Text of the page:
Marvel Comics has introduced a slew of new characters over the past year, but few have elicited more excitement than Amadeus Cho, the company's first Korean-American superhero to be drawn by Korean-American artists.
The move comes at a time when the entertainment giant is investing more vigorously in a racially diverse field of heroes.
According to multiple reports, Cho — a character who has existed in the Marvel universe since 2006 — will assume the mantle of the Hulk, the fury-driven green giant most commonly associated with the alter ego Bruce Banner. The title of Cho's series will be The Totally Awesome Hulk, and the first issue will be released in December.
Perhaps the most significant part of the character's genesis is the creators who will bring him to life. Entertainment Weekly reports that Greg Pak and Frank Cho, a Korean-American creative team, will write and draw the new Hulk, respectively.
"We wanted to do everything we could to underscore that this is a truly historic moment," Marvel Editor-in-Chief Axel Alonso told Mic via email. "Come December, the Marvel universe's most powerful character will be an Asian-American 'boy genius' who will now have the physical power to match his great intellect. And who better than Greg Pak and Frank Cho — two top-tier comics creators — to bring authenticity to Amadeus Cho's journey?"
The inclusion of two artists of color in the creative process also addresses a sticking point for the company. While Marvel has drawn accolades for featuring characters like the Native American hero Red Wolf, Muslim Ms. Marvel Kamala Khan and Asian-American Spider-Man affiliate Cindy Moon in recent months, it still faces criticism around the lack of diversity among its artists.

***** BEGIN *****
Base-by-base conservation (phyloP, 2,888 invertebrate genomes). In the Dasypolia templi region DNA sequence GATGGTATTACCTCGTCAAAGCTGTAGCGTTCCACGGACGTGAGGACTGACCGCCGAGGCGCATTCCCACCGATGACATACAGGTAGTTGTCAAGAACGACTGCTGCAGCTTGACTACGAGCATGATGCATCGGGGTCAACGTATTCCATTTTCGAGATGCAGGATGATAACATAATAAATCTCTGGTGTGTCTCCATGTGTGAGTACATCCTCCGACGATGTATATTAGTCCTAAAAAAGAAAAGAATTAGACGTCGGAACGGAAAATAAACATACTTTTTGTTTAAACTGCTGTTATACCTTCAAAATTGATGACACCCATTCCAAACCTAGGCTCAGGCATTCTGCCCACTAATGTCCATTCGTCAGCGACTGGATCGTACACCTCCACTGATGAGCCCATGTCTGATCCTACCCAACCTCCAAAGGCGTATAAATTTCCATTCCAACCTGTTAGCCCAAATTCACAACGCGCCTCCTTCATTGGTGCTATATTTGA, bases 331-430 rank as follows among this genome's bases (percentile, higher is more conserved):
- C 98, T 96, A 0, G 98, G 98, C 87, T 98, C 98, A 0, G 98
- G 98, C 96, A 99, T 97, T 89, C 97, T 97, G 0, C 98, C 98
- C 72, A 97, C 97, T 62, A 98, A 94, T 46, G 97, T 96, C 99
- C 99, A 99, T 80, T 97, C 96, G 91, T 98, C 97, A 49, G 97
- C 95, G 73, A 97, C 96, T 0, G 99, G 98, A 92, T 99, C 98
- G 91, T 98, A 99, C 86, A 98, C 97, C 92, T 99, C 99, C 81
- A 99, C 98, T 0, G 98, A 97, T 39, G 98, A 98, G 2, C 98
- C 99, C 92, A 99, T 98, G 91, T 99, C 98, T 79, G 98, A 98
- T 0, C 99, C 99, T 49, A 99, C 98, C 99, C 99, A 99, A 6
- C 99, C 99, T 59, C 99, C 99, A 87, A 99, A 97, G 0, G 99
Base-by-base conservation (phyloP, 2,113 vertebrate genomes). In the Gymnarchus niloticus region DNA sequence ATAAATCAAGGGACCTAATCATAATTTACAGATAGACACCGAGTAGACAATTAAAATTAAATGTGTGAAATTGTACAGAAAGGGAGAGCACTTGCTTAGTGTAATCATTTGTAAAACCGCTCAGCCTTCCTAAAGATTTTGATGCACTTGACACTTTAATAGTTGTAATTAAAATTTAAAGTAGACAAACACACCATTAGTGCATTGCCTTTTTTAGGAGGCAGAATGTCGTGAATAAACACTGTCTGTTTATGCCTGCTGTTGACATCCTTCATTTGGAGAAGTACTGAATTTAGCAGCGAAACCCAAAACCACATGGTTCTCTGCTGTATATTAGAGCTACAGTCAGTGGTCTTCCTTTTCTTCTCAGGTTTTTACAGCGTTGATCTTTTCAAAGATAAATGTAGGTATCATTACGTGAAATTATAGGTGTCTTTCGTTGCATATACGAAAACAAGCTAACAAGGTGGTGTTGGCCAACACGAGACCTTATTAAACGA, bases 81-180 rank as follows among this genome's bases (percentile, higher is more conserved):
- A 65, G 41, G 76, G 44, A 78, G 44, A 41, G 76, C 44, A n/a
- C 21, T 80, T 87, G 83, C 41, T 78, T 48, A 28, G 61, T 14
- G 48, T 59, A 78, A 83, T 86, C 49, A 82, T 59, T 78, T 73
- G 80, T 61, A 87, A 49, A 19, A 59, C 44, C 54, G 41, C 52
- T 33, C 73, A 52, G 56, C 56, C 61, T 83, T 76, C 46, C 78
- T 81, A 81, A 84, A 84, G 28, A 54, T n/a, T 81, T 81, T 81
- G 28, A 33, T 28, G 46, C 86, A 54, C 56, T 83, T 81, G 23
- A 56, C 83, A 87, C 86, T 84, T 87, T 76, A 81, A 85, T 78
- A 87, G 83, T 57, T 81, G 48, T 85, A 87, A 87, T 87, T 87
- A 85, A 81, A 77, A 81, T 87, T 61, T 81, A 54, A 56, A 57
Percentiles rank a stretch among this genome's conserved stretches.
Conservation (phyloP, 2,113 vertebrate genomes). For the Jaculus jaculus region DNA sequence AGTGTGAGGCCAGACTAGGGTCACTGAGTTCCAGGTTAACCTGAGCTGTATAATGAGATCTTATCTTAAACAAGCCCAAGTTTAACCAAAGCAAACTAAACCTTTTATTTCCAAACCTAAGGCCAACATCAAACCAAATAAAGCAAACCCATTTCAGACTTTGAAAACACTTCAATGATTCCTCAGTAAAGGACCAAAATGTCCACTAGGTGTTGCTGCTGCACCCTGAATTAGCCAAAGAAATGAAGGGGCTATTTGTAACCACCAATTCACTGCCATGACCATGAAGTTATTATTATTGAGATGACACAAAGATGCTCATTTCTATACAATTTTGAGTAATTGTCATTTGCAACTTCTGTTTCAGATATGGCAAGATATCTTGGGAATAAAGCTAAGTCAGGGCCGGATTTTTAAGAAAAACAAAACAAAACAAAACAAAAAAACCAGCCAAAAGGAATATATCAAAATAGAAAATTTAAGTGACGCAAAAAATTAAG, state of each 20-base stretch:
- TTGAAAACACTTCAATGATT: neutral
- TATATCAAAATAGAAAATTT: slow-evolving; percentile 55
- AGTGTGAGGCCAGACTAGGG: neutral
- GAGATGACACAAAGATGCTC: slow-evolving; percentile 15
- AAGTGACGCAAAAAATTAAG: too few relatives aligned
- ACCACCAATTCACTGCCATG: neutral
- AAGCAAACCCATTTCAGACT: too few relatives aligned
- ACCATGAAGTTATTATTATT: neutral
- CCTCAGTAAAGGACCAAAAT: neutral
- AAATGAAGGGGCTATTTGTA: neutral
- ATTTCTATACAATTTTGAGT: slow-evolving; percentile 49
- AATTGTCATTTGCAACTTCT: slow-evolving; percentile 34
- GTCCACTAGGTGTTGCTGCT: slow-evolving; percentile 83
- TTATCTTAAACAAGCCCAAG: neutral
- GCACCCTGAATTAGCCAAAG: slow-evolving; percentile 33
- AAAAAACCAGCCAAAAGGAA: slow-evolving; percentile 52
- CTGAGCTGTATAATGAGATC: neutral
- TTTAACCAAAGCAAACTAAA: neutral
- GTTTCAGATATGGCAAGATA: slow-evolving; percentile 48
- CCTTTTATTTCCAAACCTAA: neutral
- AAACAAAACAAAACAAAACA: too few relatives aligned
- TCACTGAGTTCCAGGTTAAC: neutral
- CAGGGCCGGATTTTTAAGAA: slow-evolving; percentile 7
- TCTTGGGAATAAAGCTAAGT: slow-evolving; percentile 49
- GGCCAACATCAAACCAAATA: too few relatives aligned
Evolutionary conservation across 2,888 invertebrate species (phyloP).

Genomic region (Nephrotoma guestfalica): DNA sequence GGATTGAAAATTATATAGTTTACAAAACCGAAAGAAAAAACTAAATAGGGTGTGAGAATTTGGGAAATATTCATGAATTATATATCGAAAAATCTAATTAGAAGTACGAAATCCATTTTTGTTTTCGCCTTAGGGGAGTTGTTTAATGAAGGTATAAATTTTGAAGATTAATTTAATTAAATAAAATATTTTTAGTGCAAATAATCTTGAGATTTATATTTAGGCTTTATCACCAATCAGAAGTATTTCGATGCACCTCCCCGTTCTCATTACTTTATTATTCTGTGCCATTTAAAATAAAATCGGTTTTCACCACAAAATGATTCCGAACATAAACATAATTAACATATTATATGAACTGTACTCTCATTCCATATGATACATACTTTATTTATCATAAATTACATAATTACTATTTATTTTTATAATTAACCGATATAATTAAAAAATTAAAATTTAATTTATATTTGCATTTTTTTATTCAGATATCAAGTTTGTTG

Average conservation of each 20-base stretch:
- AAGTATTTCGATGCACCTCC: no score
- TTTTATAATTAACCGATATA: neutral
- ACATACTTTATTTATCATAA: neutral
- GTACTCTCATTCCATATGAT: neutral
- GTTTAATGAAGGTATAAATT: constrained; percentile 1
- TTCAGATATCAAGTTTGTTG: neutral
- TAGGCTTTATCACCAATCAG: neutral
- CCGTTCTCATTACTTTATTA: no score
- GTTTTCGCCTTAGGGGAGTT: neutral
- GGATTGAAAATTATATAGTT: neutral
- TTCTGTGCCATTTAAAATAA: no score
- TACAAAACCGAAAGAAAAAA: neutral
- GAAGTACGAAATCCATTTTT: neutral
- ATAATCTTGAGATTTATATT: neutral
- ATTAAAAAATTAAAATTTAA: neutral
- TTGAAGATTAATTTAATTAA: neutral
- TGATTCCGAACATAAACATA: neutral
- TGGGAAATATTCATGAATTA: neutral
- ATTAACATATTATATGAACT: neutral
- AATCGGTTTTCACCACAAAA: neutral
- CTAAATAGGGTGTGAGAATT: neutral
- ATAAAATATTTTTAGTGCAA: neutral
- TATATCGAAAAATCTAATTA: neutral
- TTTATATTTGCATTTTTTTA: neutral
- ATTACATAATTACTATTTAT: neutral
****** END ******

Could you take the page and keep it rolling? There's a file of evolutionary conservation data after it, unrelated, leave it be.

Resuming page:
In July, Wired published an article claiming that the increasing diversity among Marvel's characters has not been matched by the creators who bring them to life:
"[As] the faces on the pages popular comic books have steadily grown more diverse, the hiring practices of publishers haven't necessarily kept pace. While there are certainly more minority creators earning bylines than there were a decade ago, the editors and creators of mainstream comics remain overwhelmingly Caucasian — a demographic imbalance that has sparked increasingly loud discussions about what diversity really means and where it matters."
Growing racial diversity is also becoming a concern that spans the whole entertainment industry. In film and TV especially, the discussion has been spurred by studies like University of California, Los Angeles's annual Hollywood Diversity Report — which consistently finds that greater racial diversity onscreen translates to higher ratings and box office earnings offscreen.
When it comes to comics, Alonso added, "I think it is very important that people of all types see their reflection in Marvel's heroes, especially kids. When you take a character as iconic as the Hulk, and give him a new face that opens the door for new stories, and new fans, that's a huge thing."
With Cho, the 19-year-old boy genius who is now one of the most iconic characters in all of comics, Marvel aims to do just that.